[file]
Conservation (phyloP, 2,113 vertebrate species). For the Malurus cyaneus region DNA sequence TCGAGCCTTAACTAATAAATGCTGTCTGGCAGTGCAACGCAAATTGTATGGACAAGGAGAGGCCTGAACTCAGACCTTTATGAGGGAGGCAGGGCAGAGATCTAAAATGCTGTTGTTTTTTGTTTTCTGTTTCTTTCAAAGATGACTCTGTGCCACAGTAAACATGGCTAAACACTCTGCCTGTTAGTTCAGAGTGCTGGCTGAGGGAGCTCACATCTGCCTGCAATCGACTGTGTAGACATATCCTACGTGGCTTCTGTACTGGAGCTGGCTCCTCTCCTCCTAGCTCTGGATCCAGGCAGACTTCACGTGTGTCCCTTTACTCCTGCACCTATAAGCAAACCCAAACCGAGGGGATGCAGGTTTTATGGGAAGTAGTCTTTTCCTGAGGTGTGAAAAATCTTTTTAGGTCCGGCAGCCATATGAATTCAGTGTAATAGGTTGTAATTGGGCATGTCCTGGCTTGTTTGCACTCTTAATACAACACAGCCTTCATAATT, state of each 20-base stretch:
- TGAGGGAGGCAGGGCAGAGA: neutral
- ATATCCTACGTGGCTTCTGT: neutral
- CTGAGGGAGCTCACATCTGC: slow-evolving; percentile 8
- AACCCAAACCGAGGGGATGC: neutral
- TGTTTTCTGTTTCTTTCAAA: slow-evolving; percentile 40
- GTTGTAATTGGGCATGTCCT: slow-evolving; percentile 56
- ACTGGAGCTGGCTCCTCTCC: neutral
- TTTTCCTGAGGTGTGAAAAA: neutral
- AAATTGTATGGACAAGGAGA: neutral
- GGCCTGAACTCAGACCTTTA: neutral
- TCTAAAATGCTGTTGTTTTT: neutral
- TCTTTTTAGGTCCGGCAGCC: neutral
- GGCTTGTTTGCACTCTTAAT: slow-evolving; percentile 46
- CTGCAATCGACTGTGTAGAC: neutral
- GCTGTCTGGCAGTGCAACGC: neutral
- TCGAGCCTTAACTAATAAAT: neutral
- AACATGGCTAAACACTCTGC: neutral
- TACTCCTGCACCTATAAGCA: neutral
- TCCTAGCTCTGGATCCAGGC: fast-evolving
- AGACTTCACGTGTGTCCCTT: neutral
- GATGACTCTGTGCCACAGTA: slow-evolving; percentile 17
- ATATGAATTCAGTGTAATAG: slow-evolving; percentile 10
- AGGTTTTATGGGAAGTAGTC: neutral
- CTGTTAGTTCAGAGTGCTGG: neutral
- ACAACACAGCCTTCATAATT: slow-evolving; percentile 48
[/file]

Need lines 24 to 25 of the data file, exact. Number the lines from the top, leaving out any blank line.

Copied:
- AGGTTTTATGGGAAGTAGTC: neutral
- CTGTTAGTTCAGAGTGCTGG: neutral